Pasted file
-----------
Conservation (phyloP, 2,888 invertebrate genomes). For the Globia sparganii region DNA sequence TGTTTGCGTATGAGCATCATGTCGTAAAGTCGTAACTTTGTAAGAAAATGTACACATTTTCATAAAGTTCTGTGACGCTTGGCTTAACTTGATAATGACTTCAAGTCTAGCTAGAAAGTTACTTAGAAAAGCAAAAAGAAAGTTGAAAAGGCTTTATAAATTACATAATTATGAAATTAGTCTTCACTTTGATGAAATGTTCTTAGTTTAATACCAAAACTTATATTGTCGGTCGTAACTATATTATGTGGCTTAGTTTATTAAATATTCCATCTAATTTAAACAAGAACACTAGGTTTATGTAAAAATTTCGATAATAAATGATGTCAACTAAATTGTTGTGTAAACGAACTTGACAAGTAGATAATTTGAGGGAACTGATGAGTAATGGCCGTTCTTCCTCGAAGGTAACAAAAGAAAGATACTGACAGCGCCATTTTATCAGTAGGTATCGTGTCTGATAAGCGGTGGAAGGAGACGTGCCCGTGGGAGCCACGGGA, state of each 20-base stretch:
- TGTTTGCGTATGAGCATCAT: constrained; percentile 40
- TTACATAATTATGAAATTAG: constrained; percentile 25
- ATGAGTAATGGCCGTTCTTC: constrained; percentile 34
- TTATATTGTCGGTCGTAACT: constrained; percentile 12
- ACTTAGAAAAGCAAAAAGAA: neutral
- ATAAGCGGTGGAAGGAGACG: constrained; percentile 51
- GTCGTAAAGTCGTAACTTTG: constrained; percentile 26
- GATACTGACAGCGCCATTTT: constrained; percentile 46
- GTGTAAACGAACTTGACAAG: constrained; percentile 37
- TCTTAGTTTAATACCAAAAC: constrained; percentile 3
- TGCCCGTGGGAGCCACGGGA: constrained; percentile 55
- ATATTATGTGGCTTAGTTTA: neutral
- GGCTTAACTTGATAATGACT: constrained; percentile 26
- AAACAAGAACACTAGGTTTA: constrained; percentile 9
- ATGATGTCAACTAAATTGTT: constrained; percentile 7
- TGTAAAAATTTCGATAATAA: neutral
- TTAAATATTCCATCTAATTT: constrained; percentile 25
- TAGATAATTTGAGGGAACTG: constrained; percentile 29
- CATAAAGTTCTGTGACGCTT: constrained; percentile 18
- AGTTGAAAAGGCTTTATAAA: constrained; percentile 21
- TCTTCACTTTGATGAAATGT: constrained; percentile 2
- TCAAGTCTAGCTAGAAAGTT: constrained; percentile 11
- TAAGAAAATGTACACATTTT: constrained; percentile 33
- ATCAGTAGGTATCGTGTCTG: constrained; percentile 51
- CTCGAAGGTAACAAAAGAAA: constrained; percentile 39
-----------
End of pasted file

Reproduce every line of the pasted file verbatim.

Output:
Conservation (phyloP, 2,888 invertebrate genomes). For the Globia sparganii region DNA sequence TGTTTGCGTATGAGCATCATGTCGTAAAGTCGTAACTTTGTAAGAAAATGTACACATTTTCATAAAGTTCTGTGACGCTTGGCTTAACTTGATAATGACTTCAAGTCTAGCTAGAAAGTTACTTAGAAAAGCAAAAAGAAAGTTGAAAAGGCTTTATAAATTACATAATTATGAAATTAGTCTTCACTTTGATGAAATGTTCTTAGTTTAATACCAAAACTTATATTGTCGGTCGTAACTATATTATGTGGCTTAGTTTATTAAATATTCCATCTAATTTAAACAAGAACACTAGGTTTATGTAAAAATTTCGATAATAAATGATGTCAACTAAATTGTTGTGTAAACGAACTTGACAAGTAGATAATTTGAGGGAACTGATGAGTAATGGCCGTTCTTCCTCGAAGGTAACAAAAGAAAGATACTGACAGCGCCATTTTATCAGTAGGTATCGTGTCTGATAAGCGGTGGAAGGAGACGTGCCCGTGGGAGCCACGGGA, state of each 20-base stretch:
- TGTTTGCGTATGAGCATCAT: constrained; percentile 40
- TTACATAATTATGAAATTAG: constrained; percentile 25
- ATGAGTAATGGCCGTTCTTC: constrained; percentile 34
- TTATATTGTCGGTCGTAACT: constrained; percentile 12
- ACTTAGAAAAGCAAAAAGAA: neutral
- ATAAGCGGTGGAAGGAGACG: constrained; percentile 51
- GTCGTAAAGTCGTAACTTTG: constrained; percentile 26
- GATACTGACAGCGCCATTTT: constrained; percentile 46
- GTGTAAACGAACTTGACAAG: constrained; percentile 37
- TCTTAGTTTAATACCAAAAC: constrained; percentile 3
- TGCCCGTGGGAGCCACGGGA: constrained; percentile 55
- ATATTATGTGGCTTAGTTTA: neutral
- GGCTTAACTTGATAATGACT: constrained; percentile 26
- AAACAAGAACACTAGGTTTA: constrained; percentile 9
- ATGATGTCAACTAAATTGTT: constrained; percentile 7
- TGTAAAAATTTCGATAATAA: neutral
- TTAAATATTCCATCTAATTT: constrained; percentile 25
- TAGATAATTTGAGGGAACTG: constrained; percentile 29
- CATAAAGTTCTGTGACGCTT: constrained; percentile 18
- AGTTGAAAAGGCTTTATAAA: constrained; percentile 21
- TCTTCACTTTGATGAAATGT: constrained; percentile 2
- TCAAGTCTAGCTAGAAAGTT: constrained; percentile 11
- TAAGAAAATGTACACATTTT: constrained; percentile 33
- ATCAGTAGGTATCGTGTCTG: constrained; percentile 51
- CTCGAAGGTAACAAAAGAAA: constrained; percentile 39